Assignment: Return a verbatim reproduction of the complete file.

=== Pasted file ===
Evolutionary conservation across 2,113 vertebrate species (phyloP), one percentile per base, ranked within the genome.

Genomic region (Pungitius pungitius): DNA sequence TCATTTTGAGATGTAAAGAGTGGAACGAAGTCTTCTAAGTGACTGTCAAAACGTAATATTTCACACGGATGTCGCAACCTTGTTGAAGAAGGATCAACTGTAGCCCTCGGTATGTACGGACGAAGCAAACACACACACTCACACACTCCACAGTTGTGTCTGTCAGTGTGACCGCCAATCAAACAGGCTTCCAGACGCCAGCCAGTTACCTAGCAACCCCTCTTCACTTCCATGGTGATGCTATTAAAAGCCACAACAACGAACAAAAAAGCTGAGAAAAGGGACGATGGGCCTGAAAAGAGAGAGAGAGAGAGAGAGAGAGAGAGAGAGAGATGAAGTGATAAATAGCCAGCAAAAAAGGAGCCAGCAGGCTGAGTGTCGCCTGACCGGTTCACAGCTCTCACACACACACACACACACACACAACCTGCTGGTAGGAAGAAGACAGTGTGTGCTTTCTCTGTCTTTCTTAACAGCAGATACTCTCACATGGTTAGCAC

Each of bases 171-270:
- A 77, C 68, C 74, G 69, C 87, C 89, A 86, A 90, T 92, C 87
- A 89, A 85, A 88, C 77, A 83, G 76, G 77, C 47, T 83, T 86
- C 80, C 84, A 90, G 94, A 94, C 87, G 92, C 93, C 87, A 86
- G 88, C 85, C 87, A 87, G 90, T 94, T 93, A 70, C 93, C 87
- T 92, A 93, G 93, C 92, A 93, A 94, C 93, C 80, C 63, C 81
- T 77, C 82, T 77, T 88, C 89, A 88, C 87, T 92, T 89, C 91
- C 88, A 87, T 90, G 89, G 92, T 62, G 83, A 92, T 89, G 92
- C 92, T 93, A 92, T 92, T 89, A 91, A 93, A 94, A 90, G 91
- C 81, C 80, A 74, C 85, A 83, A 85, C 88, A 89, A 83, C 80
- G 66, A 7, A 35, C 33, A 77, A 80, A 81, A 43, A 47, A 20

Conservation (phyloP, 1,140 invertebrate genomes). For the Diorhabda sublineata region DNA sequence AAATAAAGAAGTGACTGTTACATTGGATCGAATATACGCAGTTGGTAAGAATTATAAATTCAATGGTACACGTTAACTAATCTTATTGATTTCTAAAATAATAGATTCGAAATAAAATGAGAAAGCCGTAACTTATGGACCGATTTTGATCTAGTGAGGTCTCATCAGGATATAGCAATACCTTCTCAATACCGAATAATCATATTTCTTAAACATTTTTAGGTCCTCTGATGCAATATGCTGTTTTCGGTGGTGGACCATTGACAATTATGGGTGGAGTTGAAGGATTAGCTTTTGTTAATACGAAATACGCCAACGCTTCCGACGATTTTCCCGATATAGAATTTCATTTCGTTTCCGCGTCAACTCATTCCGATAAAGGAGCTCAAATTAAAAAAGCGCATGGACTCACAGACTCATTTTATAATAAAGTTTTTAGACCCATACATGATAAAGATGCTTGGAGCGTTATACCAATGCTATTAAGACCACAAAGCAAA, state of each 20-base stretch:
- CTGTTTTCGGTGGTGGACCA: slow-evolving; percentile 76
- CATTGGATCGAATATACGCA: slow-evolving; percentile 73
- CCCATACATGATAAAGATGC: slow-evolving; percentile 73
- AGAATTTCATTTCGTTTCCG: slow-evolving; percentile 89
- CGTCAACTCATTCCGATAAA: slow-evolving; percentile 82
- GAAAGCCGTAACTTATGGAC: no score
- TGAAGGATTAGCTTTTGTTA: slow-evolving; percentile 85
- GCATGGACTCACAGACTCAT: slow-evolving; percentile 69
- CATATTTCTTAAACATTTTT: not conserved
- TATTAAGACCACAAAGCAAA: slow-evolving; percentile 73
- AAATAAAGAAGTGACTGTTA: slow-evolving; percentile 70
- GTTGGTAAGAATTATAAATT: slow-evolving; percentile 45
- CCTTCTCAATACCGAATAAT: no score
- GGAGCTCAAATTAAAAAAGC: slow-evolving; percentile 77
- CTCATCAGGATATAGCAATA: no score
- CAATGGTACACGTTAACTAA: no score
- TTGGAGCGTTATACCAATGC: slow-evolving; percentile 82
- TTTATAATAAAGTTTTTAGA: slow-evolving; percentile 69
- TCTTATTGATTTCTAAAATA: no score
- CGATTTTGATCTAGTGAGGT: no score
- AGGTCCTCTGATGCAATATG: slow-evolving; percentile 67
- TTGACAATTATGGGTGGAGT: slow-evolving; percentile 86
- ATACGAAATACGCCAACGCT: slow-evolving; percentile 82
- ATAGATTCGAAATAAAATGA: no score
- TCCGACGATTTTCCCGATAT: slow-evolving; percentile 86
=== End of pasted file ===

Evolutionary conservation across 2,113 vertebrate species (phyloP), one percentile per base, ranked within the genome.

Genomic region (Pungitius pungitius): DNA sequence TCATTTTGAGATGTAAAGAGTGGAACGAAGTCTTCTAAGTGACTGTCAAAACGTAATATTTCACACGGATGTCGCAACCTTGTTGAAGAAGGATCAACTGTAGCCCTCGGTATGTACGGACGAAGCAAACACACACACTCACACACTCCACAGTTGTGTCTGTCAGTGTGACCGCCAATCAAACAGGCTTCCAGACGCCAGCCAGTTACCTAGCAACCCCTCTTCACTTCCATGGTGATGCTATTAAAAGCCACAACAACGAACAAAAAAGCTGAGAAAAGGGACGATGGGCCTGAAAAGAGAGAGAGAGAGAGAGAGAGAGAGAGAGAGAGATGAAGTGATAAATAGCCAGCAAAAAAGGAGCCAGCAGGCTGAGTGTCGCCTGACCGGTTCACAGCTCTCACACACACACACACACACACACAACCTGCTGGTAGGAAGAAGACAGTGTGTGCTTTCTCTGTCTTTCTTAACAGCAGATACTCTCACATGGTTAGCAC

Each of bases 171-270:
- A 77, C 68, C 74, G 69, C 87, C 89, A 86, A 90, T 92, C 87
- A 89, A 85, A 88, C 77, A 83, G 76, G 77, C 47, T 83, T 86
- C 80, C 84, A 90, G 94, A 94, C 87, G 92, C 93, C 87, A 86
- G 88, C 85, C 87, A 87, G 90, T 94, T 93, A 70, C 93, C 87
- T 92, A 93, G 93, C 92, A 93, A 94, C 93, C 80, C 63, C 81
- T 77, C 82, T 77, T 88, C 89, A 88, C 87, T 92, T 89, C 91
- C 88, A 87, T 90, G 89, G 92, T 62, G 83, A 92, T 89, G 92
- C 92, T 93, A 92, T 92, T 89, A 91, A 93, A 94, A 90, G 91
- C 81, C 80, A 74, C 85, A 83, A 85, C 88, A 89, A 83, C 80
- G 66, A 7, A 35, C 33, A 77, A 80, A 81, A 43, A 47, A 20

Conservation (phyloP, 1,140 invertebrate genomes). For the Diorhabda sublineata region DNA sequence AAATAAAGAAGTGACTGTTACATTGGATCGAATATACGCAGTTGGTAAGAATTATAAATTCAATGGTACACGTTAACTAATCTTATTGATTTCTAAAATAATAGATTCGAAATAAAATGAGAAAGCCGTAACTTATGGACCGATTTTGATCTAGTGAGGTCTCATCAGGATATAGCAATACCTTCTCAATACCGAATAATCATATTTCTTAAACATTTTTAGGTCCTCTGATGCAATATGCTGTTTTCGGTGGTGGACCATTGACAATTATGGGTGGAGTTGAAGGATTAGCTTTTGTTAATACGAAATACGCCAACGCTTCCGACGATTTTCCCGATATAGAATTTCATTTCGTTTCCGCGTCAACTCATTCCGATAAAGGAGCTCAAATTAAAAAAGCGCATGGACTCACAGACTCATTTTATAATAAAGTTTTTAGACCCATACATGATAAAGATGCTTGGAGCGTTATACCAATGCTATTAAGACCACAAAGCAAA, state of each 20-base stretch:
- CTGTTTTCGGTGGTGGACCA: slow-evolving; percentile 76
- CATTGGATCGAATATACGCA: slow-evolving; percentile 73
- CCCATACATGATAAAGATGC: slow-evolving; percentile 73
- AGAATTTCATTTCGTTTCCG: slow-evolving; percentile 89
- CGTCAACTCATTCCGATAAA: slow-evolving; percentile 82
- GAAAGCCGTAACTTATGGAC: no score
- TGAAGGATTAGCTTTTGTTA: slow-evolving; percentile 85
- GCATGGACTCACAGACTCAT: slow-evolving; percentile 69
- CATATTTCTTAAACATTTTT: not conserved
- TATTAAGACCACAAAGCAAA: slow-evolving; percentile 73
- AAATAAAGAAGTGACTGTTA: slow-evolving; percentile 70
- GTTGGTAAGAATTATAAATT: slow-evolving; percentile 45
- CCTTCTCAATACCGAATAAT: no score
- GGAGCTCAAATTAAAAAAGC: slow-evolving; percentile 77
- CTCATCAGGATATAGCAATA: no score
- CAATGGTACACGTTAACTAA: no score
- TTGGAGCGTTATACCAATGC: slow-evolving; percentile 82
- TTTATAATAAAGTTTTTAGA: slow-evolving; percentile 69
- TCTTATTGATTTCTAAAATA: no score
- CGATTTTGATCTAGTGAGGT: no score
- AGGTCCTCTGATGCAATATG: slow-evolving; percentile 67
- TTGACAATTATGGGTGGAGT: slow-evolving; percentile 86
- ATACGAAATACGCCAACGCT: slow-evolving; percentile 82
- ATAGATTCGAAATAAAATGA: no score
- TCCGACGATTTTCCCGATAT: slow-evolving; percentile 86